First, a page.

Cefiderocol matches best available therapy for carbapenem-resistant Gram-negative infections

  • Bassetti M & al
  • Lancet Infect Dis
  • 13 Oct 2020

  • curated by Liz Scherer
  • Clinical Essentials
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Takeaway

  • Cefiderocol intravenous (IV) infusion is noninferior to best available therapy for carbapenem-resistant Gram-negative infections.
  • Acinetobacter infections are linked to higher mortality rates.
  • Related study.

Why this matters

  • Editorial: cefiderocol could be a salvage option for treating most multidrug-resistant Gram-negative infections, except those caused by metallo-β-lactam-producing Enterobacterales.

Key results

  • Patients: 118 (cefiderocol, 80; best available therapy, 38) in intention-to-treat microbiological population.
  • Pathogens: 46% (54) Acinetobacter baumannii, 33% (39) Klebsiella pneumoniae, 19% (22) Pseudomonas aeruginosa.
  • Clinical cure rates (95% CIs) at test of cure, cefiderocol vs best available therapy:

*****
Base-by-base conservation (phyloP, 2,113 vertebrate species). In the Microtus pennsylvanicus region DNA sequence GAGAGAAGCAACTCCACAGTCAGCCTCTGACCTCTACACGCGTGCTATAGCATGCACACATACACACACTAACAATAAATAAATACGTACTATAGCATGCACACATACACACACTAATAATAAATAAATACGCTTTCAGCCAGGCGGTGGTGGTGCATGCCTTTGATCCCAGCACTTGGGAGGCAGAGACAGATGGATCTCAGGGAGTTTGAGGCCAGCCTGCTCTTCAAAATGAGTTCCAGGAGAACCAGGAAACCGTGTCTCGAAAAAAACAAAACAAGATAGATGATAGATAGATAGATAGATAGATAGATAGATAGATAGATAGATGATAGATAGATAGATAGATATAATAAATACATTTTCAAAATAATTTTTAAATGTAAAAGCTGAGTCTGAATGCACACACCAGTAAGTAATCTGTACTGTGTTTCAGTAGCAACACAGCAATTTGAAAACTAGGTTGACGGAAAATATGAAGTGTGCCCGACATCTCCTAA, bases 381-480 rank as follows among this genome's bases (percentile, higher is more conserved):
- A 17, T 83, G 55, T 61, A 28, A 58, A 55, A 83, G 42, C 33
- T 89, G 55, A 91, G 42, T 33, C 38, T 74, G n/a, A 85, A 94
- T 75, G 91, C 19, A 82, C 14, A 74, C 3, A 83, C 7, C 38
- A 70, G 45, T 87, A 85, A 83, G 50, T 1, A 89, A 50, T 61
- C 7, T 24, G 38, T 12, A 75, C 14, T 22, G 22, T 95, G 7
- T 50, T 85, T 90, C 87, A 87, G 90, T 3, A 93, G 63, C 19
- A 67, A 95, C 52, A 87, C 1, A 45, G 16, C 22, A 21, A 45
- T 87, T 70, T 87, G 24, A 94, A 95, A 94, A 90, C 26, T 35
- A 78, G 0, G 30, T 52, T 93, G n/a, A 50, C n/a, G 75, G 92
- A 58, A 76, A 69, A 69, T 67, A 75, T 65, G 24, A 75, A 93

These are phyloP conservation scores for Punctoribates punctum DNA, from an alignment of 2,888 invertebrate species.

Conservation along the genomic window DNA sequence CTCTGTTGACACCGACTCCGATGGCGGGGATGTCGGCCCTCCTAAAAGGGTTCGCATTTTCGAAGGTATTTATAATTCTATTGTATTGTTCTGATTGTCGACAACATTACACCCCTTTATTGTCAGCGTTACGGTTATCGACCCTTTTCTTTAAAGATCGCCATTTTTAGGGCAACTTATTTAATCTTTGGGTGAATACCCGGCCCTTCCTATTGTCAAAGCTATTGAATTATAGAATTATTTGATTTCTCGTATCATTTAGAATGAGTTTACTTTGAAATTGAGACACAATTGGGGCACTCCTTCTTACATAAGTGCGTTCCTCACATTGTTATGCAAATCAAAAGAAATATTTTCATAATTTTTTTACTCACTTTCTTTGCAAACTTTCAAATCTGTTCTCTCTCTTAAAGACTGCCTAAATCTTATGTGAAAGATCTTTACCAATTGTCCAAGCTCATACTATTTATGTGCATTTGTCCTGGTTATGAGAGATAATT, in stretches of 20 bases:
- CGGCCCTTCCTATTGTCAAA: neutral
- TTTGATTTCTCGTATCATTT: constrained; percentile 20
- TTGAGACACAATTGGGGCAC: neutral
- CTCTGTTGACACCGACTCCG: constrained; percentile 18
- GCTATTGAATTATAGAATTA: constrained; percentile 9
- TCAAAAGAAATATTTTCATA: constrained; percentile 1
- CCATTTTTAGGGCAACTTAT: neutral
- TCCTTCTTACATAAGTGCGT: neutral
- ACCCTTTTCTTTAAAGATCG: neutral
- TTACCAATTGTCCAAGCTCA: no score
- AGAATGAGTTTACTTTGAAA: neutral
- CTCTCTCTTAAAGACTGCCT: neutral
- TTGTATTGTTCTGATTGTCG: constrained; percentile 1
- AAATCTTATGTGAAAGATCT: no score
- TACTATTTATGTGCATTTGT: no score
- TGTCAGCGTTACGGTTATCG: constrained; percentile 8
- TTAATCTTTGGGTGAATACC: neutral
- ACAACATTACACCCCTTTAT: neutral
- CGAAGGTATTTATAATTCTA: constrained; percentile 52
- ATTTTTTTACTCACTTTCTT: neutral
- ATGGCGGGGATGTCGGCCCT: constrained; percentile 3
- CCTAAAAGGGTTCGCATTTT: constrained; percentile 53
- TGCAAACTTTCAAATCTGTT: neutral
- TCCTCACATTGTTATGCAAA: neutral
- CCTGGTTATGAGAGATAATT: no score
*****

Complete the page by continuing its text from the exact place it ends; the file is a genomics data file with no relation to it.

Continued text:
• Nosocomial pneumonia:
      • 50% (33.8%-66.2%; n=20/40) vs
      • 53% (28.9%-75.6%; n=10/19). 
    • Bloodstream infection/sepsis:
      • 43% (23.2%-65.5%; n=10/23) vs
      • 43% (17.7%-71.1%; n=6/14).
  • Microbiological eradication at test of cure, cefiderocol vs best available therapy (95% CIs):
    • Complicated UTI:
      • 53% (27.8%-77.0%; n=9/17) vs
      • 20% (0.5%-71.6%; n=1/5).
  • Survival (without therapy change):
    • 63% (50/80) with cefiderocol vs 61% (23/38) with best available therapy.
    • Treatment difference, 1.1% (95% CI, −17.7 to 20.0).
  • All-cause mortality (Acinetobacter spp) infections:
    • Cefiderocol 50% (21/42) vs best available therapy 18% (3/17).

Study design

  • Randomized, multicenter, parallel-group, pathogen-focused, open-label, phase 3 study of hospitalized patients with carbapenem-resistant, Gram-negative infections requiring IV antibiotics.
  • Funding: Shionogi.

Limitations

  • Small sample size.
  • Open label.
  • Confounded composite endpoint.